SUGAR FREE & LOW CARB SICILIAN CANNOLI
There are two important items you need to use. A cannoli metal tube and a waffle cone machine. They are both inexpensive and quite easy to find. However, if you have a contraption that operates in a similar way to a waffle cone maker, you might be in luck. As long as it consists of flat-ish irons that are pressed together to cook a batter, it should work.
If you’re a waffle cone maker novice, you may well need to do a test-run to get the shells right. I had to when I bought mine. These machines are all different, so you’ll need to practice with yours, to figure out how long the batter takes to cook and at what temperature. The one I use works well despite being cheap and plasticky, with no temperature controls. It cost me 8 euros! You just drop the batter in the centre, close the lid VERY SLOWLY (you want the mixture to spread to about the width of your cannoli tube – no more) and wait. I learned that the steam that escapes is a visual clue as to when the batter is cooked. But just to be on the safe side, I open the lid and check every minute.
Then you have to practice getting your shell out of the machine and onto a tea-towel without braking it. While still hot, it will be flimsy and prone to tearing. Be swift but delicate, and you’ll succeed. Rolling it around the cannoli tube is a no-brainer. But again, you need to work quickly and follow my instructions to make sure your shells stay nicely sealed once hardened.
Made a mess of things? No problem. Crumble your broken shell(s), let them air dry and store them away. They’ll be ready for future use as part of a cheesecake base, or as a topping for a spoon dessert, or anything you can think of. When something is this delicious, nothing should be wasted.
- 1 large egg (55g)
- 30g erythritol
- 20g high-oleic cold-pressed sunflower oil – or other light and neutral oil – see notes below
- 40g fine almond flour
- ¼ tsp xanthan gum
- 40g almond milk (or other milk of choice)
- 1 tsp vanilla extract
- 150g ricotta
- 50g mascarpone
- 60g double (heavy) cream
- 5g gelatine powder
- 40g icing ‘sugar’ or Make your Own, or try allulose
- 1 lemon (zest only)
- 1 orange (zest only)
- heat your waffle cone maker.
- you’ll need to work fast, so lay a clean towel, a metal cylinder/cannolo tube and a flexible spatula over your work space, ready to use.
- with a hand-held electric whisk, whip egg, vanilla and erythritol until smooth.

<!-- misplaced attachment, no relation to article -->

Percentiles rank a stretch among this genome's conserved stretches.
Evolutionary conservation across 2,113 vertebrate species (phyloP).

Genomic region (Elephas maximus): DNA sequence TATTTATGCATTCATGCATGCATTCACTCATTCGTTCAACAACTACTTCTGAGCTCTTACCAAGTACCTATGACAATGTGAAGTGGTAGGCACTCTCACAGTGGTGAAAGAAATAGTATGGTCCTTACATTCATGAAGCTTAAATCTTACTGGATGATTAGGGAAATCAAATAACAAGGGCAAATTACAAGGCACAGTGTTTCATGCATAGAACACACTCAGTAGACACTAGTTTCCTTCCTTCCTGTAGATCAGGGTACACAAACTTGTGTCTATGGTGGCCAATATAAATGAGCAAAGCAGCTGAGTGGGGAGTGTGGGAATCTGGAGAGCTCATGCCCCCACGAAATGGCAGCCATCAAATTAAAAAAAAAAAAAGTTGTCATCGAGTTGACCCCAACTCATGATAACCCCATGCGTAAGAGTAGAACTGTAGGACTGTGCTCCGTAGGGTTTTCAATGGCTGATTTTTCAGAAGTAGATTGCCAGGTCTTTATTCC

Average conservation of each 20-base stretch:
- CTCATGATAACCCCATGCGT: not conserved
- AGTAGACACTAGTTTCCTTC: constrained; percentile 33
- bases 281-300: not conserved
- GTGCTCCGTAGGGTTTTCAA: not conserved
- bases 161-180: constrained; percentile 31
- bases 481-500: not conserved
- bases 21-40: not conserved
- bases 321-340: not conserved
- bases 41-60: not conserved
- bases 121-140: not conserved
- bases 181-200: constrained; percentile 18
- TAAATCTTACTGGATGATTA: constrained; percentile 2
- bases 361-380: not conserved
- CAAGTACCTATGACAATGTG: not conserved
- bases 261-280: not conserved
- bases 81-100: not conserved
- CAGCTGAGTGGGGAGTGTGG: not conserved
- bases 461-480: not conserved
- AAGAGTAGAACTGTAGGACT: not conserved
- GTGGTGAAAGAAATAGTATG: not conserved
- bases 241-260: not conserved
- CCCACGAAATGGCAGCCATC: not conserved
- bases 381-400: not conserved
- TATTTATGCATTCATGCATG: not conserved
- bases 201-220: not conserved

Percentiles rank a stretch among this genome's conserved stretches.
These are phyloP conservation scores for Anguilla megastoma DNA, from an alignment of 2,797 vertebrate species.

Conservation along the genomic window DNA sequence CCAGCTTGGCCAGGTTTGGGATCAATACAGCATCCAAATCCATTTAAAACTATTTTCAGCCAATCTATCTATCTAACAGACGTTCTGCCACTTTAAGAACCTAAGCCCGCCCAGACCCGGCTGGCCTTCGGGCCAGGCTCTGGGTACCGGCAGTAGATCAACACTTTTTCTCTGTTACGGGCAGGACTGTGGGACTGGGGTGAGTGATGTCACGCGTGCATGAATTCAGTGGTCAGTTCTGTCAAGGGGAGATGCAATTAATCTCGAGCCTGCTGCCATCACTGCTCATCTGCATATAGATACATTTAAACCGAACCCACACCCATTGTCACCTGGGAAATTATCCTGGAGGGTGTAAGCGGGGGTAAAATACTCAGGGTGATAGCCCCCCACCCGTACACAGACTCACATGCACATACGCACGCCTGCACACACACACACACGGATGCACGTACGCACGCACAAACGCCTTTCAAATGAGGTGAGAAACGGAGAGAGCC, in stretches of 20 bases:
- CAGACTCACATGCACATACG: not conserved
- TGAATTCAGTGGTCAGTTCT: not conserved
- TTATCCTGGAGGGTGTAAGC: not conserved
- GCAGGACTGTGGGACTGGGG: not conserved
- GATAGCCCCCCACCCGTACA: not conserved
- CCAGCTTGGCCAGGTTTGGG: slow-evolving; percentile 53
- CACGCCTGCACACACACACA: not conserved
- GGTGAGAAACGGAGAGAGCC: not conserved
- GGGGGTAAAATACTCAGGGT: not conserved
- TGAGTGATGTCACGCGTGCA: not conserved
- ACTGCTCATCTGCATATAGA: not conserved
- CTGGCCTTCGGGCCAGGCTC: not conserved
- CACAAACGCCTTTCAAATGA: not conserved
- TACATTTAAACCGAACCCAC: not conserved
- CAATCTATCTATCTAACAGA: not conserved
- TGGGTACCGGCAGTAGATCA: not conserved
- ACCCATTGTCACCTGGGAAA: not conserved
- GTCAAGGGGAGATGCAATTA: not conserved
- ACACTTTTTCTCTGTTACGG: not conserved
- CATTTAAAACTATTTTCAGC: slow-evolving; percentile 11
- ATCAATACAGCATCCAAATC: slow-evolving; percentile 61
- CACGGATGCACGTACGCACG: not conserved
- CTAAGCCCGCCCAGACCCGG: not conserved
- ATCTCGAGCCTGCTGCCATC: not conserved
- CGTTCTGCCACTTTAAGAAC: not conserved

- add oil, milk, then almond flour and xanthan gum, whipping for 5 seconds or so in between each addition – you should end up with a dense but smooth paste that slides off your spoon slowly.
- scoop a heaped dinner-spoon of batter and place it in the centre of the ice cream machine, flattening it a little to form a disc shape, close the lid very gently and wait 2-3 minutes until the steam subsides (timing will vary depending on the machine you have – I suggest checking every minute, as the ‘pastry’ can burn quickly).
- when ready (golden brown), pull up the edge of the shell using the spatula, lift it with your fingers and flip it onto the towel; place the metal tube over one end and roll as tightly as you can, but carefully, as the shell will be quite soft and delicate at this stage.
- once rolled up, position it onto your towel with the outer rim at the bottom and press it lightly – this will ensure a tight seal once dried.
- move on to the next shell, then, when almost ready, go back to the first one and pull out the metal tube, place the hardened shell aside and re-use the metal tube.
- continue until you’ve used all the batter – you should be able to make 6 large cannoli tubes (approx 11.4cm/4.5” length).
- leave them uncovered, on your kitchen counter – they will remain crisp for days.
- pour cream into a small microwave-proof bowl and sprinkle gelatine over it; stir with a dessert fork and leave to bloom for a few minutes; once it turns into an almost solid mass, place it in the microwave and heat it for 1 minute or so on medium-low power (I use 600W setting); when the mixture has returned to a liquid state, give it a good stir and leave aside to cool down.
- drain any visible liquid from ricotta and mascarpone, then scoop and weigh the required quantities into a Pyrex glass or similar mixing bowl, add grated lemon and orange zest, plus icing ‘sugar’ or allulose.
- whip for 2 minutes using a hand-held electric whisk, then incorporate the gelatine/cream mixture and continue to whip until you achieve a silky, stiff whipped cream.
- place the filling into a piping bag fitted with a large round nozzle (I use a 10mm one) and squeeze some into both ends of your cannoli, so they’re filled all the way in.
- dust with icing ‘sugar’ before serving.
The shells can be made in advance and left, uncovered, on the kitchen counter – they’ll stay crispy for up to 5 days, depending on humidity.
You can keep the finished cannoli, in the fridge and covered with cling film, for 3 days max. I actually prefer the softer shell induced by the filling + refrigeration. If you prefer a crispy shell, add the filling only when you’re ready to serve the cannoli.
I like to use high-oleic cold-pressed sunflower oil, as it’s light and almost tasteless, plus very low in omega-6 PUFAs. You can substitute it for an oil of your choice (e.g. hemp, flaxseed, etc.) but I wouldn’t recommend extra virgin olive oil because it’s too heavy and aromatic.
To replicate the classic Sicilian Cannoli look, I dipped each end in a PISTACHIO PRALINE CRUMB, but that’s entirely optional.
The only way to ensure accurate measurement of ingredients is with Metric Kitchen Scales.
- Yield: 6 large
- Serving: 1 cannoli
- Calories: 171
- Fat: 15g
- Net Carbs: 1.8g
- Protein: 6.5g